Ellis Park Press Release
HENDERSON, Ky. (Sunday, June 17, 2018) — Jack Gilligan is one of Kentucky’s up-and-coming jockeys, finishing third in the 2017 Ellis Park jockey standings with 16 victories. The 21-year-old Gilligan will be at Ellis Park’s Call to the Post Media Day on Monday, June 18 at 11 a.m. Central in the clubhouse’s second-floor Gardenia Room. Also: trainers Buff Bradley, John Hancock, Jason Barkley and Tom Van Berg, along with track officials, as we preview the upcoming meet, July 1-Labor Day.
You had a really good meet at Ellis Park last summer.
“It was my breakout meet, really. My agent, Liz Morris, and I worked really hard last spring and it really paid off. Looking forward to Ellis this year, and hopefully I can build upon it. I had a great meet at the Fair Grounds (over the winter), my first year there and I had 28 wins. Love it down there. And so far this has been my best meet at Churchill, with eight wins (through June 16) so far.”
What was the key to the Ellis meet? An outfit you were riding for, a horse? Your agent being relentless?
“A lot of it was my agent being relentless. All of May and June of last year, we didn’t ride an awful lot here at Churchill but I was breezing a lot (in the mornings). I was breezing eight a day, nearly, just working our butts off. Everybody just kind of gave us our shot at Ellis. All the trainers that we’d been breezing horses for, they said, ‘We can’t really help you at Churchill just yet, but we’ll help you at Ellis.’ It worked out great. I had a great Ellis meet.”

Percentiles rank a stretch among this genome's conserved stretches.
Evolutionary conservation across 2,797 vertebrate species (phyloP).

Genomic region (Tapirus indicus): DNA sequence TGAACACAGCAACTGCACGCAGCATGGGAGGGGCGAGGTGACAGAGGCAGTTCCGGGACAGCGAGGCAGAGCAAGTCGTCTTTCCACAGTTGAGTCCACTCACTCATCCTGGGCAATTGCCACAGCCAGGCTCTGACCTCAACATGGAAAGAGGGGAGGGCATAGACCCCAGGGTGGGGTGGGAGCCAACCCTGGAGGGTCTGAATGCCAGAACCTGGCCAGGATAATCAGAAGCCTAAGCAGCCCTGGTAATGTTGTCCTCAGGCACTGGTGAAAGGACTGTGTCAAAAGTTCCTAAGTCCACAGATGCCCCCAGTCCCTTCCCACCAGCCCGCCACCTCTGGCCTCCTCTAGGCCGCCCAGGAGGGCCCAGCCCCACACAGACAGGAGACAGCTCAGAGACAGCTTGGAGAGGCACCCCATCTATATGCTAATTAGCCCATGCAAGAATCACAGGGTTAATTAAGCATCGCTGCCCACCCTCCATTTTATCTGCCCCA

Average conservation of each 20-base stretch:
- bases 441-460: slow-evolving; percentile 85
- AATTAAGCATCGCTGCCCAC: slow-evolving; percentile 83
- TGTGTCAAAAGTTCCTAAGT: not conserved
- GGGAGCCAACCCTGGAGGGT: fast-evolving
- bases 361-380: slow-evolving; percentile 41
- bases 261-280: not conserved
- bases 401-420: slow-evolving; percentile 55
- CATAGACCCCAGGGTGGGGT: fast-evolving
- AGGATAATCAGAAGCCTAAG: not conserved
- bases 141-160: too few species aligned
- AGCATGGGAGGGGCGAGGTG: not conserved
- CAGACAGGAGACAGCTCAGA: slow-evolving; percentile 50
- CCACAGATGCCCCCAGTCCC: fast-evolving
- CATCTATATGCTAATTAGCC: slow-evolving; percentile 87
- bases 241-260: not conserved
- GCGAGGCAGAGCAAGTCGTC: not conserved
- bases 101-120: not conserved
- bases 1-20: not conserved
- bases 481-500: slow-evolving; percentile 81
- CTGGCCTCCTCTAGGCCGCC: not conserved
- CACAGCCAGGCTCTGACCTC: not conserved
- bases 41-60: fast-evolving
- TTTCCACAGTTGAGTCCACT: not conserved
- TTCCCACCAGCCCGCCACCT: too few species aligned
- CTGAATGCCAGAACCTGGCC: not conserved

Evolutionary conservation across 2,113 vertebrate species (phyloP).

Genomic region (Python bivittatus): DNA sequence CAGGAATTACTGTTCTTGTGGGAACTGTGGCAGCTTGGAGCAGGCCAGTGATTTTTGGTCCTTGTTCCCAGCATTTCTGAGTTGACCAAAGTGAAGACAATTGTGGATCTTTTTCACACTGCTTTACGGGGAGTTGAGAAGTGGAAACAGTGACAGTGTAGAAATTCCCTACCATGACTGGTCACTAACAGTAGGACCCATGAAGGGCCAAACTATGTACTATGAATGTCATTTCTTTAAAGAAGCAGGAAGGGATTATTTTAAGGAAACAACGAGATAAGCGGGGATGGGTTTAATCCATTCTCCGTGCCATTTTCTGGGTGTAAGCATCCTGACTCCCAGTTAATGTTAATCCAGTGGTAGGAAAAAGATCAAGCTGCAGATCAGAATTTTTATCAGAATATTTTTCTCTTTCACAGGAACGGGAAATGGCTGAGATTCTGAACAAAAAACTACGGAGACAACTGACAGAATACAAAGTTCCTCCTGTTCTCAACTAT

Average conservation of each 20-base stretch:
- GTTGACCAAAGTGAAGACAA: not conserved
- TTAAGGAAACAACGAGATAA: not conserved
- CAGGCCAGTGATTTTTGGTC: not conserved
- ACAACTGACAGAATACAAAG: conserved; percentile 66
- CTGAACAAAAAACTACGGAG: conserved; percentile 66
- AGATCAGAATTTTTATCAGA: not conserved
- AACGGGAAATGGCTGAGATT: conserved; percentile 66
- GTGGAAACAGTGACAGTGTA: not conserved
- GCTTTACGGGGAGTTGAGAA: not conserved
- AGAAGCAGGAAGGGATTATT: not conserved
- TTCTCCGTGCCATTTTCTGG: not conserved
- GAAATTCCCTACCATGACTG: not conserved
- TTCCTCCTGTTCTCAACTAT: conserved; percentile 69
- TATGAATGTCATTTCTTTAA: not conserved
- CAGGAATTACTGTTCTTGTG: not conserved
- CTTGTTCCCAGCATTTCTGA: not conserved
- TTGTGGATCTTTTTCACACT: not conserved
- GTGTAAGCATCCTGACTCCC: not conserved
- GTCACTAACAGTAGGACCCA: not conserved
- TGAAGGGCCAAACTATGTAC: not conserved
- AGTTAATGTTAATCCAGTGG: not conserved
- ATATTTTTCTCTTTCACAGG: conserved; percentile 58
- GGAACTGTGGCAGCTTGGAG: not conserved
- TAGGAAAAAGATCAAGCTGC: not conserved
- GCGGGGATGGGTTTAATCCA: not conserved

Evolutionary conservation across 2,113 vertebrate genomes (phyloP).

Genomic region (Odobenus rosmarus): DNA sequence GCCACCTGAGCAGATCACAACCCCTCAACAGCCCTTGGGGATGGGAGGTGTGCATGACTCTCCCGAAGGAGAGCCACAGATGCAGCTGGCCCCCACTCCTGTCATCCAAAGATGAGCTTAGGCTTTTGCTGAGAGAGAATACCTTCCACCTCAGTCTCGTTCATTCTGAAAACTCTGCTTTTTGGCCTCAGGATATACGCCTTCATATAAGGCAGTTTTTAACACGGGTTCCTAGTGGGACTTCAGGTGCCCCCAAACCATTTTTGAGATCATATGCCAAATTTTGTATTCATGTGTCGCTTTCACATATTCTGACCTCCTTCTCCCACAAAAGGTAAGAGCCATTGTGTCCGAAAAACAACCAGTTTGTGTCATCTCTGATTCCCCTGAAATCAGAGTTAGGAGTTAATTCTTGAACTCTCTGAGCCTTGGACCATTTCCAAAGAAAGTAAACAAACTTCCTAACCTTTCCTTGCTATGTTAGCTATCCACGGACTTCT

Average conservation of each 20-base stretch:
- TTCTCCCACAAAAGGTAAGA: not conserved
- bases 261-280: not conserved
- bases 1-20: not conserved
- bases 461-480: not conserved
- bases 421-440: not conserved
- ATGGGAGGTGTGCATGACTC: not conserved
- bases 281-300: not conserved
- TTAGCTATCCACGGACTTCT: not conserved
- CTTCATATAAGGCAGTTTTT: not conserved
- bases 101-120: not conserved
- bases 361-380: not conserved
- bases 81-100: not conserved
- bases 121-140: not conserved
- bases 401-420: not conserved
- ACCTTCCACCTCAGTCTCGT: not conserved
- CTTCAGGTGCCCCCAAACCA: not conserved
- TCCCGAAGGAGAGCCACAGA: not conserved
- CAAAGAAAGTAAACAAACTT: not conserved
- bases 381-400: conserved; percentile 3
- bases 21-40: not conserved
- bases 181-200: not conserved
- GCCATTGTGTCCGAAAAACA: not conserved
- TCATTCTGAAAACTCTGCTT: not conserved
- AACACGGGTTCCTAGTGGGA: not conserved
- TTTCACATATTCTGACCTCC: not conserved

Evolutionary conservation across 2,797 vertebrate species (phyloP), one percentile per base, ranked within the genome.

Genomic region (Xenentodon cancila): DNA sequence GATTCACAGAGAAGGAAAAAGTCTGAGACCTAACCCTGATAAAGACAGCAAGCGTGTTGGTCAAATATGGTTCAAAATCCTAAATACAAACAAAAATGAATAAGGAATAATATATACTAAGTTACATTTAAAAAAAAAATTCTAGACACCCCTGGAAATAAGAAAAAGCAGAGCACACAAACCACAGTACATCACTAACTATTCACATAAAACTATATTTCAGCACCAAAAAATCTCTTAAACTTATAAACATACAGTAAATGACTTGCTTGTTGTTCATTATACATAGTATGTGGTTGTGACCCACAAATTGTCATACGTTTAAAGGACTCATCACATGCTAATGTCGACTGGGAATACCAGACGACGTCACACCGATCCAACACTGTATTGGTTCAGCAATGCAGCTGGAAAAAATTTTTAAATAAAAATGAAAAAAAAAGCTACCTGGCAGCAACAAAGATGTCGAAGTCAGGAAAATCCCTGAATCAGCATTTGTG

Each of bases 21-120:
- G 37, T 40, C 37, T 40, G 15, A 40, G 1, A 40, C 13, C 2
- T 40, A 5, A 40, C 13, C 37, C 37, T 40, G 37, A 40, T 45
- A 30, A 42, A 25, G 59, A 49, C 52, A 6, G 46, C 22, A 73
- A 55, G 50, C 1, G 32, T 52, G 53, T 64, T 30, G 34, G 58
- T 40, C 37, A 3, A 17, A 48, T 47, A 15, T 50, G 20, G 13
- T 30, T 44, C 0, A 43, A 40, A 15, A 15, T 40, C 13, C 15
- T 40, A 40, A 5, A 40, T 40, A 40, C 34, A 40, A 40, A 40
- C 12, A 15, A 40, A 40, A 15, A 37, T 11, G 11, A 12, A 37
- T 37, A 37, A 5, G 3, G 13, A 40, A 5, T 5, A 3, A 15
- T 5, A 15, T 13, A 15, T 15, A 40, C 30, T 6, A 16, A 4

So how many years have you been riding?
“A total of five years. I rode for a year in England. I left school and came here and have been in America for going on four years now. In England you graduate at 16, went to the British Racing School for about six months and then started race riding.”
What brought you to America?
“My dad is actually an American citizen. He was born in New York but his family moved back to England when he was very young. He’s got an American passport, so that’s always meant my mum and I could get a green card. My dad was a trainer in England. Toward the end, his business wasn’t going so good. I’d rode for a year, and things were going OK but nothing amazing. The three of us — my, my mum and my dad — wanted a change and thought it was an opportunity to come over here, because visas are hard to get and I had this lucky opportunity to have a green card. We thought we’d give it a shot. In the beginning, we thought we’d give it six months and see how it went. We came over and we loved it. Things started going good, so we stayed.
“When I first came over, I rode a little bit at Indiana Grand, Belterra (in Cincinnati). I’d come over in August of 2014. I started out at Turfway Park, and finished second in the standings.”
Why did you come to this area?
“I actually did the British Racing School while I was in (regular) school. When I was 14 and 15, I did this special course, one day a week I’d go to the British Racing School. My friend and I were the two best students, and they did a student exchange with the North American Racing Academy when (retired riding great) Chris McCarron was running it. I spent a week here and I loved it. After I left, I stayed in touch with Chris. Before I came over here, he said, ‘You should just come here. We can get you set away with a gallop (exercise rider) job and get you started.’ That’s why I came back to Lexington. Chris helped me get going and put me in the right direction.”